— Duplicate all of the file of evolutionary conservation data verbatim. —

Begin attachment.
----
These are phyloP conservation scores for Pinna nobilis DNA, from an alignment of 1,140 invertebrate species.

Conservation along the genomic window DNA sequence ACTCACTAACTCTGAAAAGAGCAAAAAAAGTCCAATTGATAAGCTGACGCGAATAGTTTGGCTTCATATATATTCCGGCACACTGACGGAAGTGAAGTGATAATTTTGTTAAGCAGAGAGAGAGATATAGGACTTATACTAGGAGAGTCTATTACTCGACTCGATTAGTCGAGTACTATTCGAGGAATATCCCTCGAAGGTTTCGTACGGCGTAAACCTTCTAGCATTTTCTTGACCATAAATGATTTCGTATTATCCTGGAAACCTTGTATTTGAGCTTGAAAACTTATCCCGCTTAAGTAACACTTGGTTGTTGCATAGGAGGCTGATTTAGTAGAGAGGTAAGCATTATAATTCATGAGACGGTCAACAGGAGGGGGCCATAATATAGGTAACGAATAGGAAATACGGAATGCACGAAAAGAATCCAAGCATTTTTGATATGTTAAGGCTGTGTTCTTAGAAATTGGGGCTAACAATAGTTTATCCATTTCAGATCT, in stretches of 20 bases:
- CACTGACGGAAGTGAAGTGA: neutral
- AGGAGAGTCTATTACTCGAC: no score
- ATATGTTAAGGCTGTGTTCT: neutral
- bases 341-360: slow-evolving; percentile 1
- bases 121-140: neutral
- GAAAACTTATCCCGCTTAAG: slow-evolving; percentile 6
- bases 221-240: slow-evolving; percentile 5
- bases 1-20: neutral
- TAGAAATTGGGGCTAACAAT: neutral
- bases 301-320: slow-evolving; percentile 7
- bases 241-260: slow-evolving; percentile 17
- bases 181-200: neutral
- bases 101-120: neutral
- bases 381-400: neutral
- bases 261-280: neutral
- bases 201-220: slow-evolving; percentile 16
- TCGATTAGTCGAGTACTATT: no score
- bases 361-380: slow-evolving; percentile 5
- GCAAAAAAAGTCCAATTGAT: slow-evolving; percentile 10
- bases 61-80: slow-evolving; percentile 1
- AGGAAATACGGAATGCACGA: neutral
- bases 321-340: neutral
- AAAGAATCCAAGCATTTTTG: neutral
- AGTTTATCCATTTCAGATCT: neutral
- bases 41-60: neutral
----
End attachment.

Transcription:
These are phyloP conservation scores for Pinna nobilis DNA, from an alignment of 1,140 invertebrate species.

Conservation along the genomic window DNA sequence ACTCACTAACTCTGAAAAGAGCAAAAAAAGTCCAATTGATAAGCTGACGCGAATAGTTTGGCTTCATATATATTCCGGCACACTGACGGAAGTGAAGTGATAATTTTGTTAAGCAGAGAGAGAGATATAGGACTTATACTAGGAGAGTCTATTACTCGACTCGATTAGTCGAGTACTATTCGAGGAATATCCCTCGAAGGTTTCGTACGGCGTAAACCTTCTAGCATTTTCTTGACCATAAATGATTTCGTATTATCCTGGAAACCTTGTATTTGAGCTTGAAAACTTATCCCGCTTAAGTAACACTTGGTTGTTGCATAGGAGGCTGATTTAGTAGAGAGGTAAGCATTATAATTCATGAGACGGTCAACAGGAGGGGGCCATAATATAGGTAACGAATAGGAAATACGGAATGCACGAAAAGAATCCAAGCATTTTTGATATGTTAAGGCTGTGTTCTTAGAAATTGGGGCTAACAATAGTTTATCCATTTCAGATCT, in stretches of 20 bases:
- CACTGACGGAAGTGAAGTGA: neutral
- AGGAGAGTCTATTACTCGAC: no score
- ATATGTTAAGGCTGTGTTCT: neutral
- bases 341-360: slow-evolving; percentile 1
- bases 121-140: neutral
- GAAAACTTATCCCGCTTAAG: slow-evolving; percentile 6
- bases 221-240: slow-evolving; percentile 5
- bases 1-20: neutral
- TAGAAATTGGGGCTAACAAT: neutral
- bases 301-320: slow-evolving; percentile 7
- bases 241-260: slow-evolving; percentile 17
- bases 181-200: neutral
- bases 101-120: neutral
- bases 381-400: neutral
- bases 261-280: neutral
- bases 201-220: slow-evolving; percentile 16
- TCGATTAGTCGAGTACTATT: no score
- bases 361-380: slow-evolving; percentile 5
- GCAAAAAAAGTCCAATTGAT: slow-evolving; percentile 10
- bases 61-80: slow-evolving; percentile 1
- AGGAAATACGGAATGCACGA: neutral
- bases 321-340: neutral
- AAAGAATCCAAGCATTTTTG: neutral
- AGTTTATCCATTTCAGATCT: neutral
- bases 41-60: neutral